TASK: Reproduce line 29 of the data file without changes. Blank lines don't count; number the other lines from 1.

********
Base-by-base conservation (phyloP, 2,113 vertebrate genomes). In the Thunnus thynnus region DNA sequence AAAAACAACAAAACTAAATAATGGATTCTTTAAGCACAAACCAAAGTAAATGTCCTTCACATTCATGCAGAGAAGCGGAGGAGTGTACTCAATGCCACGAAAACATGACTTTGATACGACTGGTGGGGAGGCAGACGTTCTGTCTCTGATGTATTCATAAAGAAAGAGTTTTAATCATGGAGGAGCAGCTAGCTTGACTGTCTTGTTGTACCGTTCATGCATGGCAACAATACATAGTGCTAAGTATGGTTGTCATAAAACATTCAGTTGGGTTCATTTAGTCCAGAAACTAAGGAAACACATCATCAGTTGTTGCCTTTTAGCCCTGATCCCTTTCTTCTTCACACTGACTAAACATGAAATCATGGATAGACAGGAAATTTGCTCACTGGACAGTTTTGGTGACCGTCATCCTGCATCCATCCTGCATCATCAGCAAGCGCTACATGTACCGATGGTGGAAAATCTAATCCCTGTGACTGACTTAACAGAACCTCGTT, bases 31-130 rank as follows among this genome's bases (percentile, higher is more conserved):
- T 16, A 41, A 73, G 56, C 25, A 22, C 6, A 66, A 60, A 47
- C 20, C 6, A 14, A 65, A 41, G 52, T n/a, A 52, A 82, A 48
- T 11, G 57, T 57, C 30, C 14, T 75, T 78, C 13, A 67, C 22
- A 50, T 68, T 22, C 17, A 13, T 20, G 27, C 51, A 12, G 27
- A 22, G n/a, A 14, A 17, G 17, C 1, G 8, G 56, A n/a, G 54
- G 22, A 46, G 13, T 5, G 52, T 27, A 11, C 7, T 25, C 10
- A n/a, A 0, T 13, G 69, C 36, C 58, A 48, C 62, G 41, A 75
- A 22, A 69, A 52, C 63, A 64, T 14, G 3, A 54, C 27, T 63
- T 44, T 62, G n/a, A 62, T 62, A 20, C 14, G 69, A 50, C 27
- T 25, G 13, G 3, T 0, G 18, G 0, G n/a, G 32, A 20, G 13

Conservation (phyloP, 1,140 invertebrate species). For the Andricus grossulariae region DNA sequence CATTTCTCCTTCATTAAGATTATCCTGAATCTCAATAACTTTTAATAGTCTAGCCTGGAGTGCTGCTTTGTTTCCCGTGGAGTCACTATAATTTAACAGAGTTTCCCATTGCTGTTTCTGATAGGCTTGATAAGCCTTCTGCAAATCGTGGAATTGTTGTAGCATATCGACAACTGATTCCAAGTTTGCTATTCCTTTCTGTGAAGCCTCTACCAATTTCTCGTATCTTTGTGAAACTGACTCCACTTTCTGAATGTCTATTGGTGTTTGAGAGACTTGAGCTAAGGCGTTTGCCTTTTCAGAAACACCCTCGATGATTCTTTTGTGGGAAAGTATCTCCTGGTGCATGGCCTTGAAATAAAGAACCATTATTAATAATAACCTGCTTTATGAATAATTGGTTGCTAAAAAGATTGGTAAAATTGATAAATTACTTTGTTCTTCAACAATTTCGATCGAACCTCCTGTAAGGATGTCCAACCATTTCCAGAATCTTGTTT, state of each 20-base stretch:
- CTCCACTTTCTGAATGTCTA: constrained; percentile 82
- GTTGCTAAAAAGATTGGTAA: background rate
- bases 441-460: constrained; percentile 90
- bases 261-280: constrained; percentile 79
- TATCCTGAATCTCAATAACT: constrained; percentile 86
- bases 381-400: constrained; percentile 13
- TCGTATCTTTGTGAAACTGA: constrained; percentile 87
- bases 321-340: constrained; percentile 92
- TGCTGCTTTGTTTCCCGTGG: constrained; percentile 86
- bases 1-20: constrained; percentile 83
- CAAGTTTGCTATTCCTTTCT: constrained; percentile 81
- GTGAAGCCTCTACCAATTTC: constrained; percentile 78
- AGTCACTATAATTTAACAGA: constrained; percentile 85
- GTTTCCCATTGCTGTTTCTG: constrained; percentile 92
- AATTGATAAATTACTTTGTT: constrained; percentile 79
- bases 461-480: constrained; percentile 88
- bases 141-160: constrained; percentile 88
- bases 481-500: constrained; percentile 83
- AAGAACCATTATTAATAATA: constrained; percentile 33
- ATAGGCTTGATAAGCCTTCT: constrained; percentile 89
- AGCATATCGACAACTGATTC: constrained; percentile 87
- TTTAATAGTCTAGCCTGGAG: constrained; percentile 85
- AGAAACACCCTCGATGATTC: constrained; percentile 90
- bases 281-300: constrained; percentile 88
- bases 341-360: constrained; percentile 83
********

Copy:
- bases 141-160: constrained; percentile 88